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Modeling settlement in MSW landfills: a critical review

Modeling settlement in MSW landfills: a critical review
Modeling settlement in MSW landfills: a critical review
Landfills remain an attractive disposal route for municipal solid waste because in most cases it is more economical than other alternatives such as incineration and composting. The post-closure development of landfilled areas becomes essential as urban growth reaches landfill boundaries. However, physicochemical and biological processes inevitably hinder the beneficial use of such lands because of gas and leachate generation coupled with significant settlement. The rate and magnitude of landfill deformations are often nonuniform resulting in differential settlements that can have devastating effects on the integrity of any structure erected on the landfill. Differential settlements also eventually result in problems such as surface ponding, development of cracks, and failure of the cover system, including tearing of geomembrane, as well as damage of gas collection and drainage pipes. The ability to predict settlement becomes a key issue in the design and construction of landfills. Numerous models have been developed to simulate the movement of solid waste. This article presents a critical review of such models, describes the applicability and usage of these models, and discusses the necessity to develop a multiphase, multicomponent comprehensive model integrating gas generation, leachate movement, and refuse settlement.
solid waste, landfill, biodegradation, settlement, mathematical modeling
1547-6537
327-361
El-Fadel, M.
5a565dad-695d-4dd3-a3a6-f02389b82dc4
Khoury, R.
06b64eda-ff7d-47c5-b0b0-2e211c49278c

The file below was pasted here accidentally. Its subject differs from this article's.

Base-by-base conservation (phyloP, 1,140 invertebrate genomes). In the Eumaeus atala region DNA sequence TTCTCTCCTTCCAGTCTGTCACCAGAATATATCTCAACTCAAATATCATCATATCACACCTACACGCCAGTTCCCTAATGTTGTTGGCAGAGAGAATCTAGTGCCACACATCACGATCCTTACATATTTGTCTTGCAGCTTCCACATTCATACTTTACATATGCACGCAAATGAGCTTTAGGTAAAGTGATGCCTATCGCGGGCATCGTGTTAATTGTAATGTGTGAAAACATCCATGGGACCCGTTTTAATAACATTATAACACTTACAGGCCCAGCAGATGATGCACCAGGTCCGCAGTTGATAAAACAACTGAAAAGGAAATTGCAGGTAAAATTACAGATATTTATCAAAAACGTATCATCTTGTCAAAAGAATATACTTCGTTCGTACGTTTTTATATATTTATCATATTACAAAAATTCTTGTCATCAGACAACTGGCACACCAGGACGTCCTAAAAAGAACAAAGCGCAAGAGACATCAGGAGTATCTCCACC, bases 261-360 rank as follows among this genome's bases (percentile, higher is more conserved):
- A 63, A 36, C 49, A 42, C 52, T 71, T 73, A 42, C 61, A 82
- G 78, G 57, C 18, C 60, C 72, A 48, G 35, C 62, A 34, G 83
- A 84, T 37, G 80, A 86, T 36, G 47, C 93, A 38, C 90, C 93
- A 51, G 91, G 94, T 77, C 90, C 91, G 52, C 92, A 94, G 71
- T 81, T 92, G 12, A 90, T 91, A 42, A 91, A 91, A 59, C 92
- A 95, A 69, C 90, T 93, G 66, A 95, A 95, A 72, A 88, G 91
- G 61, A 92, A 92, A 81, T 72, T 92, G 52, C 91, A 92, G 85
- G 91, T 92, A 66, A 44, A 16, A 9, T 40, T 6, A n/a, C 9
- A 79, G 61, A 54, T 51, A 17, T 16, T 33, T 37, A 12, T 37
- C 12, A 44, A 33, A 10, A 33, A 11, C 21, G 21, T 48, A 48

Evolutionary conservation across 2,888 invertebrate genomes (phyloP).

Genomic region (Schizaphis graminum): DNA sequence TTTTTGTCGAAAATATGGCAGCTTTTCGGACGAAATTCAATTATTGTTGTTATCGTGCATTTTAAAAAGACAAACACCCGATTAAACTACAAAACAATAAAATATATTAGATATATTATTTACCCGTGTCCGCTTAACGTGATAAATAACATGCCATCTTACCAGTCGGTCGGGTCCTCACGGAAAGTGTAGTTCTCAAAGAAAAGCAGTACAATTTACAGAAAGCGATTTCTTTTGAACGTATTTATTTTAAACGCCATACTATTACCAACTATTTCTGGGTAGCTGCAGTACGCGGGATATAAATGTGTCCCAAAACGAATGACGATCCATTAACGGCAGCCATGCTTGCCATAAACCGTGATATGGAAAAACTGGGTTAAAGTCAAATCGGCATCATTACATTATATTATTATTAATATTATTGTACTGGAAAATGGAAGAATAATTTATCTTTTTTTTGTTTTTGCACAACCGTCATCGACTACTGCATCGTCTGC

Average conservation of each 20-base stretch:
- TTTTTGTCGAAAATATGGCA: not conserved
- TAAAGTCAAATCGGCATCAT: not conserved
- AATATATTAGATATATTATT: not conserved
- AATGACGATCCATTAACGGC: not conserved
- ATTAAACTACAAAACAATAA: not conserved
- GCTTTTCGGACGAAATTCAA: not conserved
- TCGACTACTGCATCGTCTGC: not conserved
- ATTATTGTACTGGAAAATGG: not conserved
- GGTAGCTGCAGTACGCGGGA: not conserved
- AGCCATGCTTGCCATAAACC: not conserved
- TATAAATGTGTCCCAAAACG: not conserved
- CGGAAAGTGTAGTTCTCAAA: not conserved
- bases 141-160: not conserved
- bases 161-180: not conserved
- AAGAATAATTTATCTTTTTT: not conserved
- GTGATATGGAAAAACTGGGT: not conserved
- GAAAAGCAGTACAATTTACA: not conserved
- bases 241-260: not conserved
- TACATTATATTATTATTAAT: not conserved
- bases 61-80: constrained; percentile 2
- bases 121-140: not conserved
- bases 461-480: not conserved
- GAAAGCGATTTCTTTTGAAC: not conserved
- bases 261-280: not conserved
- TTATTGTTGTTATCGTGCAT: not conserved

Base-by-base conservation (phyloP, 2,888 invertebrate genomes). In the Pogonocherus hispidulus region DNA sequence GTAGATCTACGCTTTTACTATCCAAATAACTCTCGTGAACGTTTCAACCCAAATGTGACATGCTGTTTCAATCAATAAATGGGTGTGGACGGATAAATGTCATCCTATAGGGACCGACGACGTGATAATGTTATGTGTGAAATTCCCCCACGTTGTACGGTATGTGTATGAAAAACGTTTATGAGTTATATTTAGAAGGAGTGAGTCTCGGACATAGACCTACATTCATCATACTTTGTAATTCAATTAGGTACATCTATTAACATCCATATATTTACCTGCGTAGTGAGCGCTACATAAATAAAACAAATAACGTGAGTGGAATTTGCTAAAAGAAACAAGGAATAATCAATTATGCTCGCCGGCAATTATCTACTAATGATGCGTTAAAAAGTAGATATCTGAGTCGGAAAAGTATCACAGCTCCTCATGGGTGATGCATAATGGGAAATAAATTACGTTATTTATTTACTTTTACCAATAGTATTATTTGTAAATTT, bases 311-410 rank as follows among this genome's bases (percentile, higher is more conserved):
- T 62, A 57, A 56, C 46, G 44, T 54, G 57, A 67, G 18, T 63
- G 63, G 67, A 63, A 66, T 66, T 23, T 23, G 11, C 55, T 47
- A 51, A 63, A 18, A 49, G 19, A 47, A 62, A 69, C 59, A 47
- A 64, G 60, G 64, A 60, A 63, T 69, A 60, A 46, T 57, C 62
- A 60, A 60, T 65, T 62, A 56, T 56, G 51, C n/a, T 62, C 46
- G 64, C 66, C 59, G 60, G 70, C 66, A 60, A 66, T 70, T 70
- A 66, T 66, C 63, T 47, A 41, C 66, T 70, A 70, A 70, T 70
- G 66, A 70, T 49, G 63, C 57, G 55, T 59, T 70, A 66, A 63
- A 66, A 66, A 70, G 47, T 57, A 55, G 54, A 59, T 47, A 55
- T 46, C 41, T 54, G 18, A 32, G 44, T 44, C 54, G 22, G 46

El-Fadel, M.
5a565dad-695d-4dd3-a3a6-f02389b82dc4
Khoury, R.
06b64eda-ff7d-47c5-b0b0-2e211c49278c

El-Fadel, M. and Khoury, R. (2000) Modeling settlement in MSW landfills: a critical review. Critical Reviews in Environmental Science and Technology, 30 (3), 327-361. (doi:10.1080/10643380091184200).

Record type: Article

Abstract

Landfills remain an attractive disposal route for municipal solid waste because in most cases it is more economical than other alternatives such as incineration and composting. The post-closure development of landfilled areas becomes essential as urban growth reaches landfill boundaries. However, physicochemical and biological processes inevitably hinder the beneficial use of such lands because of gas and leachate generation coupled with significant settlement. The rate and magnitude of landfill deformations are often nonuniform resulting in differential settlements that can have devastating effects on the integrity of any structure erected on the landfill. Differential settlements also eventually result in problems such as surface ponding, development of cracks, and failure of the cover system, including tearing of geomembrane, as well as damage of gas collection and drainage pipes. The ability to predict settlement becomes a key issue in the design and construction of landfills. Numerous models have been developed to simulate the movement of solid waste. This article presents a critical review of such models, describes the applicability and usage of these models, and discusses the necessity to develop a multiphase, multicomponent comprehensive model integrating gas generation, leachate movement, and refuse settlement.

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More information

Published date: July 2000
Keywords: solid waste, landfill, biodegradation, settlement, mathematical modeling

Identifiers

Local EPrints ID: 74347
URI: https://eprints.soton.ac.uk/id/eprint/74347
ISSN: 1547-6537
PURE UUID: e9386696-2113-4fc4-ae81-c9cbb8652c74

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Date deposited: 11 Mar 2010
Last modified: 18 Jul 2017 23:46

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